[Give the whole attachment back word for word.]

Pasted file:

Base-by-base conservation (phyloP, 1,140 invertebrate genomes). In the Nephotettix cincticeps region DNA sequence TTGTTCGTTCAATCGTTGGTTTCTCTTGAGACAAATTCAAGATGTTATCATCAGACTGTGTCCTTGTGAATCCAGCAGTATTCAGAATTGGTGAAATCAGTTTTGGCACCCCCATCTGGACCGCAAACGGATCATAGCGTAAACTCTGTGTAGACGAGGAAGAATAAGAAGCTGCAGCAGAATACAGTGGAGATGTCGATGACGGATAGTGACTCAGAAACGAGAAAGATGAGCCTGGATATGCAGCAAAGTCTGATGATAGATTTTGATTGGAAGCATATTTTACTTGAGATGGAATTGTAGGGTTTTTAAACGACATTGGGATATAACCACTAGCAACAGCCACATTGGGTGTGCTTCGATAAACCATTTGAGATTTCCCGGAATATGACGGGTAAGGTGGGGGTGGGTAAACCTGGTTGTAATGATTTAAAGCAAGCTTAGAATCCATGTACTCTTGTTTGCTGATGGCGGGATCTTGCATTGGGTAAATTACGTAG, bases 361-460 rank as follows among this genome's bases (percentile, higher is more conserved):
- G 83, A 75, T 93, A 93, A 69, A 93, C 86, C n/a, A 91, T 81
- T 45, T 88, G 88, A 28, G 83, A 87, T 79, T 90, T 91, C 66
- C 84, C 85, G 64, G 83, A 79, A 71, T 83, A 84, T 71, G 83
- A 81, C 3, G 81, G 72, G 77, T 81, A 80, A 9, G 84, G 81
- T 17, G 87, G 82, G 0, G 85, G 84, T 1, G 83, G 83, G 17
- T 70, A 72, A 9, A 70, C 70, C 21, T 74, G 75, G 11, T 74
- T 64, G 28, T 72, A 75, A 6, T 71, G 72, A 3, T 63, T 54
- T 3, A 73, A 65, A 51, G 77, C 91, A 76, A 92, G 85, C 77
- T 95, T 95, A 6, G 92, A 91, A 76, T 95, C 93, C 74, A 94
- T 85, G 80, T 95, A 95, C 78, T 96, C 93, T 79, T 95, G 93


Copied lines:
Base-by-base conservation (phyloP, 1,140 invertebrate genomes). In the Nephotettix cincticeps region DNA sequence TTGTTCGTTCAATCGTTGGTTTCTCTTGAGACAAATTCAAGATGTTATCATCAGACTGTGTCCTTGTGAATCCAGCAGTATTCAGAATTGGTGAAATCAGTTTTGGCACCCCCATCTGGACCGCAAACGGATCATAGCGTAAACTCTGTGTAGACGAGGAAGAATAAGAAGCTGCAGCAGAATACAGTGGAGATGTCGATGACGGATAGTGACTCAGAAACGAGAAAGATGAGCCTGGATATGCAGCAAAGTCTGATGATAGATTTTGATTGGAAGCATATTTTACTTGAGATGGAATTGTAGGGTTTTTAAACGACATTGGGATATAACCACTAGCAACAGCCACATTGGGTGTGCTTCGATAAACCATTTGAGATTTCCCGGAATATGACGGGTAAGGTGGGGGTGGGTAAACCTGGTTGTAATGATTTAAAGCAAGCTTAGAATCCATGTACTCTTGTTTGCTGATGGCGGGATCTTGCATTGGGTAAATTACGTAG, bases 361-460 rank as follows among this genome's bases (percentile, higher is more conserved):
- G 83, A 75, T 93, A 93, A 69, A 93, C 86, C n/a, A 91, T 81
- T 45, T 88, G 88, A 28, G 83, A 87, T 79, T 90, T 91, C 66
- C 84, C 85, G 64, G 83, A 79, A 71, T 83, A 84, T 71, G 83
- A 81, C 3, G 81, G 72, G 77, T 81, A 80, A 9, G 84, G 81
- T 17, G 87, G 82, G 0, G 85, G 84, T 1, G 83, G 83, G 17
- T 70, A 72, A 9, A 70, C 70, C 21, T 74, G 75, G 11, T 74
- T 64, G 28, T 72, A 75, A 6, T 71, G 72, A 3, T 63, T 54
- T 3, A 73, A 65, A 51, G 77, C 91, A 76, A 92, G 85, C 77
- T 95, T 95, A 6, G 92, A 91, A 76, T 95, C 93, C 74, A 94
- T 85, G 80, T 95, A 95, C 78, T 96, C 93, T 79, T 95, G 93